The driving factors of per- and polyfluorinated alkyl substance (PFAS) accumulation in selected fish species: The influence of position in river continuum, fish feed composition, and pollutant properties

By Jaroslav Semerád, Petra Horká, Alena Filipová, Jaroslav Kukla, Kateřina Holubová, Zuzana Musilová, Kateřina Jandová, Jan Frouz, and Tomáš Cajthaml
Sci Total Environ
November 23, 2021
DOI: 10.1016/j.scitotenv.2021.151662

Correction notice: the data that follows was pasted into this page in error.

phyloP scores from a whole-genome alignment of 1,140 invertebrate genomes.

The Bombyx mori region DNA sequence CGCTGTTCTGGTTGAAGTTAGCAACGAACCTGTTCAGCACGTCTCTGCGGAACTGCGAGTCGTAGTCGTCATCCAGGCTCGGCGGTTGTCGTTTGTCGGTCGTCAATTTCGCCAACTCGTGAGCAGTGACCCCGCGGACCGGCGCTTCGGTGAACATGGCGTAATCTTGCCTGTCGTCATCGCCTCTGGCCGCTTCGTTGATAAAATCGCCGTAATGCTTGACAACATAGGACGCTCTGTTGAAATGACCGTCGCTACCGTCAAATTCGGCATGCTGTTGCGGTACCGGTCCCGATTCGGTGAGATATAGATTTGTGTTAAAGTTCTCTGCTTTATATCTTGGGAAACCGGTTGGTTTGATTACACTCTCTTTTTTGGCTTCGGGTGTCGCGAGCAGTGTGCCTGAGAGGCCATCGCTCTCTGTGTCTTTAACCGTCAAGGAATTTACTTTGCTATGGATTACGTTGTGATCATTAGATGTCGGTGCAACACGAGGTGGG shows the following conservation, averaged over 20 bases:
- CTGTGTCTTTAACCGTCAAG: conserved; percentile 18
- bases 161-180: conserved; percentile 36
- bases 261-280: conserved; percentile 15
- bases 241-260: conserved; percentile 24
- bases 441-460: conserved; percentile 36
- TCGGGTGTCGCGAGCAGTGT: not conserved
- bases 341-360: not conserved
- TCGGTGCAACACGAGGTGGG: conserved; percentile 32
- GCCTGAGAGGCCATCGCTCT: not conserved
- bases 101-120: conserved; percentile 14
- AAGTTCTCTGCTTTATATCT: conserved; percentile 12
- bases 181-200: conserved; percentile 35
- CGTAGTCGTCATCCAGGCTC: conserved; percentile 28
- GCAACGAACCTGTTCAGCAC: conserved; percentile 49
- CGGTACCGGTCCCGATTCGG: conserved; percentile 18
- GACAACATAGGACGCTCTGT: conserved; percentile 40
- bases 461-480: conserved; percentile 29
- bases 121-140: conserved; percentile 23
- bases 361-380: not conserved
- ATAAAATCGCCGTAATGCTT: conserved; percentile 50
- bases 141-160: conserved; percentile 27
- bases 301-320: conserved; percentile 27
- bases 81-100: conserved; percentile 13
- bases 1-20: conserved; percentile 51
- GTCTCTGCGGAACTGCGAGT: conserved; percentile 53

Per- and polyfluorinated alkyl substances (PFASs) represent a group of highly recalcitrant micropollutants, that continuously endanger the environment. The present work describes the geographical trends of fish contamination by individual PFASs (including new compounds, e.g., Gen-X) assessed by analyzing the muscle tissues of 5 separate freshwater fish from 10 locations on the Czech section of the Elbe River and its largest tributary, the Vltava River. The data of this study also showed that the majority of the detected PFASs consisted of long-chain representatives (perfluorooctane sulfonate (PFOS), perfluorononanoic acid, perfluorodecanoic acid, and perfluoroundecanoic acid), whereas short-chain PFASs as well as other compounds such as Gen-X were detected in relatively small quantities. The maximum concentrations of the targeted 32 PFASs in fish were detected in the lower stretches of the Vltava and Elbe Rivers, reaching 289.9 ng/g dw, 140.5 ng/g dw, and 162.7 ng/g dw for chub, roach, and nase, respectively. Moreover, the relationships between the PFAS (PFOS) concentrations in fish muscle tissue and isotopic ratios (δN and δC) were studied to understand the effect of feed composition and position in the river continuum as a proxy for anthropogenic activity. Redundancy analysis and variation partitioning showed that the largest part of the data variability was explained by the interaction of position in the river continuum and δN (δC) of the fish. The PFAS concentrations increased downstream and were positively correlated with δN and negatively correlated with δC. A detailed study at one location also demonstrated the significant relationship between δN (estimated trophic position) and PFASs (PFOS) concentrations. From the tested physicochemical properties, the molecular mass and number of fluorine substituents seem to play crucial roles in PFAS bioaccumulation.

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